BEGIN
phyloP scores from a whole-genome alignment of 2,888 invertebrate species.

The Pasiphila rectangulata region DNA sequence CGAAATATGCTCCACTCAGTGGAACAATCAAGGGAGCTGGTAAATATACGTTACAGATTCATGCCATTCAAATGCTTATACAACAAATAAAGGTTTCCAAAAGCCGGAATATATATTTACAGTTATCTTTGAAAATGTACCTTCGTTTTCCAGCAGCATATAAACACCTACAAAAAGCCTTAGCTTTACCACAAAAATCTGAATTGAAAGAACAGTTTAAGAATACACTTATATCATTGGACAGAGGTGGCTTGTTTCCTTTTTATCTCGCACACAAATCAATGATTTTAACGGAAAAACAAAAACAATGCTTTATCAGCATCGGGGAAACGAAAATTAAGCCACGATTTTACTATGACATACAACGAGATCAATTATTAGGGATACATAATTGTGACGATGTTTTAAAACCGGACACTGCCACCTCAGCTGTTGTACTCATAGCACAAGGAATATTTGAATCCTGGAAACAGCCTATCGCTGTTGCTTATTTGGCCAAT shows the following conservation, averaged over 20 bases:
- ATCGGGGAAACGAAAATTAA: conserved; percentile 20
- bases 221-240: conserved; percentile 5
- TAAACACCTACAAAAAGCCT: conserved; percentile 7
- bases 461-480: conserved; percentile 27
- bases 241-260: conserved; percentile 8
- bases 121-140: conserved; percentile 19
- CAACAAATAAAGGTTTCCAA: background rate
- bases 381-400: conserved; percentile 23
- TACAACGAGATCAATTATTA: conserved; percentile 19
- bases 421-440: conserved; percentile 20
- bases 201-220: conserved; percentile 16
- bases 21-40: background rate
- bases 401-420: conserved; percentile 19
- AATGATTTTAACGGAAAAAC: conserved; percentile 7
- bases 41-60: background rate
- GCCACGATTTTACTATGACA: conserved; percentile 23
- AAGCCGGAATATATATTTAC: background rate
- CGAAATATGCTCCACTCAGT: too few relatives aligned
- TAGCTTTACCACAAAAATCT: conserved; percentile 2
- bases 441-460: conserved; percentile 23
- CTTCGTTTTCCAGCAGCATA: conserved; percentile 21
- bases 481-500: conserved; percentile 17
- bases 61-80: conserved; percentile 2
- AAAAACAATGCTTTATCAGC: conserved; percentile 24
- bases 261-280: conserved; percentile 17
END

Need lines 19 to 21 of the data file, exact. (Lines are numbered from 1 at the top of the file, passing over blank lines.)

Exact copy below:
- AAGCCGGAATATATATTTAC: background rate
- CGAAATATGCTCCACTCAGT: too few relatives aligned
- TAGCTTTACCACAAAAATCT: conserved; percentile 2